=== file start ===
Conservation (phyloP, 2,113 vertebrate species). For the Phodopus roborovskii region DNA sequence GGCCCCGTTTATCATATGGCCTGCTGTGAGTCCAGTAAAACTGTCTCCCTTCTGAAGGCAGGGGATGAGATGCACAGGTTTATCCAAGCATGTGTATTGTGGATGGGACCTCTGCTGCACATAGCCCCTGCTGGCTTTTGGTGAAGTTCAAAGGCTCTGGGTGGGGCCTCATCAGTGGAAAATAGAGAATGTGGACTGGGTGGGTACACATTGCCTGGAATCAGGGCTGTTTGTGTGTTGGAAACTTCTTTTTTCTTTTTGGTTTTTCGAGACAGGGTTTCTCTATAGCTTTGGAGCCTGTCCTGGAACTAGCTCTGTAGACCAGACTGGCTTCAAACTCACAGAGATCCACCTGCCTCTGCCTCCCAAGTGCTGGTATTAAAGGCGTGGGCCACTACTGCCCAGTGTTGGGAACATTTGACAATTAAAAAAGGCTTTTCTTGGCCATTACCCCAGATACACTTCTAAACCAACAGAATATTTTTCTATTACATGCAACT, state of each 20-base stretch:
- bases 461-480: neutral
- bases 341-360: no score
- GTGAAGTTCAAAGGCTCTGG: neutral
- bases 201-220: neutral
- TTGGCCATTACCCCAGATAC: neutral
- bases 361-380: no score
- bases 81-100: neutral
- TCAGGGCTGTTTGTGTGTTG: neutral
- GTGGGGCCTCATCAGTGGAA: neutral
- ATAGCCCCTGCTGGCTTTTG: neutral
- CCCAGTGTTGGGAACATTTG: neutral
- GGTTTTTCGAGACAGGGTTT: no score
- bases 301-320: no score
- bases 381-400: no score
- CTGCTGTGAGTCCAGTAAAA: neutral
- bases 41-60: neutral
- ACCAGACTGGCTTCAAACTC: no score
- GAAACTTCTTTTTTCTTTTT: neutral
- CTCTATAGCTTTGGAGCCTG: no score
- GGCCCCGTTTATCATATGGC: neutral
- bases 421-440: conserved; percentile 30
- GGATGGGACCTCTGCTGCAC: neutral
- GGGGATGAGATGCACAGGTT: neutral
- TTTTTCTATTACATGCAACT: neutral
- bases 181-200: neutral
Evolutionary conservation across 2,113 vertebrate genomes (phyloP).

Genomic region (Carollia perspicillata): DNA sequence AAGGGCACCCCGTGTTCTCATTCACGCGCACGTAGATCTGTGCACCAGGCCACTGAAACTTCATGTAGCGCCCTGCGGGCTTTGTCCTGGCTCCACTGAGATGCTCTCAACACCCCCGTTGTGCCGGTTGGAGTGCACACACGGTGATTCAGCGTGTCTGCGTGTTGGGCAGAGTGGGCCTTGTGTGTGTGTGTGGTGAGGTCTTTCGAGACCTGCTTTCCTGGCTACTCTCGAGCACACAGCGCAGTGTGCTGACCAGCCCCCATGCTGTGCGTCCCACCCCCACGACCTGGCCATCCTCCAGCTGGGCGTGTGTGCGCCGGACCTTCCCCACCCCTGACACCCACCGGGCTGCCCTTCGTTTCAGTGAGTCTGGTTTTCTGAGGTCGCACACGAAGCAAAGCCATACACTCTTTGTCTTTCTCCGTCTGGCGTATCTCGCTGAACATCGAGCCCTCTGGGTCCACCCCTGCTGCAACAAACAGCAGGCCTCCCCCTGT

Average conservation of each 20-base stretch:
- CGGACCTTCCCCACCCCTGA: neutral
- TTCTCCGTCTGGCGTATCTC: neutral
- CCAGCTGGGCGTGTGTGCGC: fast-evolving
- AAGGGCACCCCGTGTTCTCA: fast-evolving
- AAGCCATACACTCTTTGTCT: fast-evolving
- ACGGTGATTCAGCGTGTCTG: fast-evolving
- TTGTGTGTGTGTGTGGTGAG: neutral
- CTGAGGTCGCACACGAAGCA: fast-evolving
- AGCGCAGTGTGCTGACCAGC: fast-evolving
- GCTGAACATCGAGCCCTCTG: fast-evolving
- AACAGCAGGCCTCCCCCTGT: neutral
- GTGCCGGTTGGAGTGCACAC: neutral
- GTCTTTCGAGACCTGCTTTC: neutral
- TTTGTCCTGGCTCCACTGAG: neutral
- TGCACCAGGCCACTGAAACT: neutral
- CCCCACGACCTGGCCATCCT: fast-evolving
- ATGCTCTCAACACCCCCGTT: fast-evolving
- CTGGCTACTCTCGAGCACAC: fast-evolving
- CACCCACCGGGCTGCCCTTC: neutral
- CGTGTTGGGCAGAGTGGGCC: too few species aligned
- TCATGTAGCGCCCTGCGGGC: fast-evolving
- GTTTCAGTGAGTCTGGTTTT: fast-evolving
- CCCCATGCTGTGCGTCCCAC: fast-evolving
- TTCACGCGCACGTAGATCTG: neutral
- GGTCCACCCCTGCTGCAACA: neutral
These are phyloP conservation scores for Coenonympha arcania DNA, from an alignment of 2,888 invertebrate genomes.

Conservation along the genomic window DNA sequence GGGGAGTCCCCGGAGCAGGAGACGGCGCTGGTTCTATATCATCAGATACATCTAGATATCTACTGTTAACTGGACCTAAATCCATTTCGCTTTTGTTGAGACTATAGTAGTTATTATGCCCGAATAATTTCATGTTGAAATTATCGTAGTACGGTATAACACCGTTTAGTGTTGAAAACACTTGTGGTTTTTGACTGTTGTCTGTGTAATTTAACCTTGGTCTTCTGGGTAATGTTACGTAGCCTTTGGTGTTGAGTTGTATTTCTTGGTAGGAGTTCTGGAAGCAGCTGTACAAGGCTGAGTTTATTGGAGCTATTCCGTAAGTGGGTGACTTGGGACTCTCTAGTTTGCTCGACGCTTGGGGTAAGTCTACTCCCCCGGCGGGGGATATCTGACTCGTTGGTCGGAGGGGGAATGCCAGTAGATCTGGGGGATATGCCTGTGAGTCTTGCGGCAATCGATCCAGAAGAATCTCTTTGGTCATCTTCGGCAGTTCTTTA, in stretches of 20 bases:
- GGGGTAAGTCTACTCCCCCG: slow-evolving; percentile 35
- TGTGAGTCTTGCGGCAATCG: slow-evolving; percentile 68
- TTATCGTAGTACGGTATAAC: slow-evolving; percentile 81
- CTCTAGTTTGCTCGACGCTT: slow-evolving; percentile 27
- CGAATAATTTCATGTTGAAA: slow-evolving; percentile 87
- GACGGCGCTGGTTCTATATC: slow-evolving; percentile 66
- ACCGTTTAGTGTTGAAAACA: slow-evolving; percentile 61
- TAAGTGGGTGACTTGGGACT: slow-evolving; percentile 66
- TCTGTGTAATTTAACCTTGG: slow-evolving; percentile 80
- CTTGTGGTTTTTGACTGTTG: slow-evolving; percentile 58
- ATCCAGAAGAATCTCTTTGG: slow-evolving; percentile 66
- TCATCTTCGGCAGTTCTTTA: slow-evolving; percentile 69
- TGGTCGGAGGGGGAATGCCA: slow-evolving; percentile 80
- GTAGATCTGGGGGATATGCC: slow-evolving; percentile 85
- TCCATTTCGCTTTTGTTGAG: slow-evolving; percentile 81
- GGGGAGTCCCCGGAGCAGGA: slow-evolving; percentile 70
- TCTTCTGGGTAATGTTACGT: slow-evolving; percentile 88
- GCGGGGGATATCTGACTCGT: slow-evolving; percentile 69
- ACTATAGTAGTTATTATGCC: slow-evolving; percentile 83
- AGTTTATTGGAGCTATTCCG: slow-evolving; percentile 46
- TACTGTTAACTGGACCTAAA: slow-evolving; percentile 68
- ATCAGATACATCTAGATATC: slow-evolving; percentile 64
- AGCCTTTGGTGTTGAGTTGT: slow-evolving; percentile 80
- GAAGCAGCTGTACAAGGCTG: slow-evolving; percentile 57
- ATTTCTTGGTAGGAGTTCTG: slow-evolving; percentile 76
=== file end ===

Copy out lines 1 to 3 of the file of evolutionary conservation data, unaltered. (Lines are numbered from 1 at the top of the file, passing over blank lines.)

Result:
Conservation (phyloP, 2,113 vertebrate species). For the Phodopus roborovskii region DNA sequence GGCCCCGTTTATCATATGGCCTGCTGTGAGTCCAGTAAAACTGTCTCCCTTCTGAAGGCAGGGGATGAGATGCACAGGTTTATCCAAGCATGTGTATTGTGGATGGGACCTCTGCTGCACATAGCCCCTGCTGGCTTTTGGTGAAGTTCAAAGGCTCTGGGTGGGGCCTCATCAGTGGAAAATAGAGAATGTGGACTGGGTGGGTACACATTGCCTGGAATCAGGGCTGTTTGTGTGTTGGAAACTTCTTTTTTCTTTTTGGTTTTTCGAGACAGGGTTTCTCTATAGCTTTGGAGCCTGTCCTGGAACTAGCTCTGTAGACCAGACTGGCTTCAAACTCACAGAGATCCACCTGCCTCTGCCTCCCAAGTGCTGGTATTAAAGGCGTGGGCCACTACTGCCCAGTGTTGGGAACATTTGACAATTAAAAAAGGCTTTTCTTGGCCATTACCCCAGATACACTTCTAAACCAACAGAATATTTTTCTATTACATGCAACT, state of each 20-base stretch:
- bases 461-480: neutral
- bases 341-360: no score